Prepare for walls of text
I'm not sure how many people actually know what the sliders they push around actually mean, so I'll just attempt to explain them here. I learn most of my Lightroom stuff from here so if you watch the videos there, you should pretty much know all this
So in this guide I will explain most of the stuff in the develop module, which is basically the same thing as Adobe Camera RAW (ACR) that is in Photoshop. I'll also put the shortcut keys in brackets (these shortcut keys work in Lightroom, I'm not sure if they work in ACR, but what they do is essentially the same)
Crop Overlay (R)
Simple, crop tool. You can choose the aspect ratio, so if you want a square crop, or you want to crop to print, use this. (actually if you just want to crop for print I recommend cropping it in the Print Module in Lightroom so you can still have the original photo for web purposes etc)
You can also adjust the angle to rotate the picture. I recommend using the ruler (click the icon beside the word "Angle") and just draw a line across a line in your image that is supposed to be horizontal, and then you're done correcting the angle
Spot Removal (Q)
Like a clone stamp tool, except you don't alt+click to sample, you click the area you want to "correct" and drag your mouse to the area you want to sample. You can change the area you sample from by clicking on the circles and dragging them around, and the size of the area you select by clicking on the edge of the circle and dragging it inwards/outwards, even after you let go of your mouse. If you just click on the spot you want to remove, Lightroom automatically samples an area close to the spot.
Size: size of brush, don't bother using the slider, just use the square brackets [ and ] to change the size. If your mouse has a scroll wheel, you can also just scroll it to change the size.
Opacity: I don't really touch that, if you want to remove a spot you'll want the opacity to be at 100% anyway
Clone/Heal: pretty self-explanatory, Clone, well, clones like the clone stamp tool, heal just works like the healing brush
Red Eye Correction
I don't think I need to explain this
Graduated Filter (M)
Adds a graduated filter to your image. Click and drag to add the filter. Where you start your first click will determine where the gradient of the filter starts. Holding shift while doing this makes the filter completely horizontal, if you want that.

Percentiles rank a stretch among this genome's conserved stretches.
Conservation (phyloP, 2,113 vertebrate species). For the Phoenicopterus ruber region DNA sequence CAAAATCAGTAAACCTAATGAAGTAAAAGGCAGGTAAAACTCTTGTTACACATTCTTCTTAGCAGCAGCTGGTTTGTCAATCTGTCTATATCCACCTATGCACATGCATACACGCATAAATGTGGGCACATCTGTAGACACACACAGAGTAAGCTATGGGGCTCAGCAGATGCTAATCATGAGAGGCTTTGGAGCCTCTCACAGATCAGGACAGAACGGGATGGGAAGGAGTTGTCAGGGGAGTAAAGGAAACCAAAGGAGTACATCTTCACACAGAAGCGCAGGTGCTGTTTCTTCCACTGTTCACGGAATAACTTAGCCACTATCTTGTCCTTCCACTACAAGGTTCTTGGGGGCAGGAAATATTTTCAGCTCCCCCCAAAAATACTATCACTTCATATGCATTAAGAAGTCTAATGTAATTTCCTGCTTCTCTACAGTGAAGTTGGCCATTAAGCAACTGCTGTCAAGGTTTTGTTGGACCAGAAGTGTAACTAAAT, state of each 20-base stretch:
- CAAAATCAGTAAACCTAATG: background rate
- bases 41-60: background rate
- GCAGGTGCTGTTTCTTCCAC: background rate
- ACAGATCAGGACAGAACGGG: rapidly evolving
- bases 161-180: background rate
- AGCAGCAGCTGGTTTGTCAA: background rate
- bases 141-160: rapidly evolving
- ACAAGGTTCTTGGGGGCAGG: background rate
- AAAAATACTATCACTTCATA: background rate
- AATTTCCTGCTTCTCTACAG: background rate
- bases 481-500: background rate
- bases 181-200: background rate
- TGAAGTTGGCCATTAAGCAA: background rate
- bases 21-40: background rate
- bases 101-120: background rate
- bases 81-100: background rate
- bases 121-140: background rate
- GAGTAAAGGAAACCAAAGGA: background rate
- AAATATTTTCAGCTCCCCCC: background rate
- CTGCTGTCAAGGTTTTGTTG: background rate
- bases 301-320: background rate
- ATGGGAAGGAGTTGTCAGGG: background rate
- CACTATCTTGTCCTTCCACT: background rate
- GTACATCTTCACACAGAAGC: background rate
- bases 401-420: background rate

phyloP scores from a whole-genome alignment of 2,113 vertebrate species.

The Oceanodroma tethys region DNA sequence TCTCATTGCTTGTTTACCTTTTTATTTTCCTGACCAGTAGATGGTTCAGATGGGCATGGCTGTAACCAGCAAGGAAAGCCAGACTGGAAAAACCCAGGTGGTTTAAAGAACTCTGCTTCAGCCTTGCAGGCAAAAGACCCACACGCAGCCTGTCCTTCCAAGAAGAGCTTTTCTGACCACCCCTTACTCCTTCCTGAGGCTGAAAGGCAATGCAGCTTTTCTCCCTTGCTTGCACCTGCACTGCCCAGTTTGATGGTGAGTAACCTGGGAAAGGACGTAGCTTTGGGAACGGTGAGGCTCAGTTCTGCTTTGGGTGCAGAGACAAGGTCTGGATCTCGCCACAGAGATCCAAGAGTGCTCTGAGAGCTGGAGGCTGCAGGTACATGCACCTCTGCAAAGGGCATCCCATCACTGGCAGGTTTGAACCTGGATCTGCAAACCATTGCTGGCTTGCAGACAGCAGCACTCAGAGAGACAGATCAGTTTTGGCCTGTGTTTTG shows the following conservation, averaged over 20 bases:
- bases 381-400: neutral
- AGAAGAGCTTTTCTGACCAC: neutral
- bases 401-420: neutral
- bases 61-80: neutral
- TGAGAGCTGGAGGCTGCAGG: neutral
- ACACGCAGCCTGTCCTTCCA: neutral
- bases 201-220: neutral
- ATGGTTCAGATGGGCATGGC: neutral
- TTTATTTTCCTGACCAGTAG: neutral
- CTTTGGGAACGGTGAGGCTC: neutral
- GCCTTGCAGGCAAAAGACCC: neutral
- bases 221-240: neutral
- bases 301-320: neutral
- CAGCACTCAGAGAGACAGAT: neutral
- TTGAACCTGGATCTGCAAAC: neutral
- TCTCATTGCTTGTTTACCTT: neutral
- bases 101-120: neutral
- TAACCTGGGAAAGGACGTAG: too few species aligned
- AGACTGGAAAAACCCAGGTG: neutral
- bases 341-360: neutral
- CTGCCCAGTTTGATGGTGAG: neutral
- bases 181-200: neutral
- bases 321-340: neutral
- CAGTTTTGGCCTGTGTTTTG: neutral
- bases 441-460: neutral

Mask: New | Edit
Basically, you can add multiple graduated filters to an image. Clicking new gets you out of the existing graduated filter so you can add a new one.
Effect: Setting it to "exposure" or "brightness" or whatever resets all the other settings to the default, only leaving the setting that you selected unchanged. There are also presets available, and you can also save your settings as a preset.
I don't think I need to explain what the sliders mean, they are pretty self-explanatory. I will explain what Clarity does when I talk about the Clarity slider.
Colour: Adds colour to the graduated filter. If you want to add a tint to the skies or something, you can use this. The saturation slider will determine how much of this tint can be seen. When you up the saturation of the graduated filter, you are saturating the colours in that area where you added the filter. This will make the effects of the tint less noticeable. Go to 0 saturation, however, and the colour of the whole area will be tinted with the colour you chose. If you click in the colour selection panel and drag your cursor outside the box, your cursor becomes an eyedropper tool, where you can sample a colour from your image.
Adjustment Brush (K)
Everything is the same as the graduated filter, except this is a brush. Your presets will be more useful here than in the graduated filter menu, so for example you want to sharpen and saturate only the eyes of the model or something, just select a sharpness value and a saturation value and save it as a preset. The existing presets are pretty useful, like Iris Enhance, Soften Skin and Teeth Whitening. Use your creativity to come up with your own presets.
Brush: A | B | Erase
A and B are just presets for the size, feather, flow etc. I use Erase if I want to add a custom vignette, for example, when my subject is not to the middle of the frame and I want to add a vignette, I will paint over the whole picture with negative exposure (I will also up the saturation so the dark parts won't look so flat), then erase over my subject.
Feather: high value means soft brush, low value means "hard" brush
Flow: No idea what it does
Auto Mask: does what it says. Ensures you don't accidentally paint over stuff you don't want to.
Density: No idea what it does
Pressing O when in the adjustment brush mode shows you an overlay of which parts of the image are selected. Red = selected.
Some other useful shortcut keys or stuff
Y: Puts your before and after shots side by side for you to compare
Shift+Y: Cuts your photo in half, showing the before on the left, and the after on the right. Not very useful IMO, but you might find it useful
Backslash (\): Toggles between the before and after shots
G: Grid mode. Takes you back to the Library Module when you need it
D: Develop Module
L: Lights out. Press once to dim the lights, press twice to show your picture on black.
Tab: Closes both side panels
F6: Closes filmstrip (the bottom panel)
If you're in the lightroom develop module, you can see a little icon thingy at the left of the words of each panel (or if you're in the spot removal tool or graduated filter or whatever, you'll see the same icon beside the reset button. That one toggles the effects on and off, so you can see, say, before and after you add a graduated filter.
Double clicking on a setting (e.g. exposure) brings that setting back to the default, unchanged value.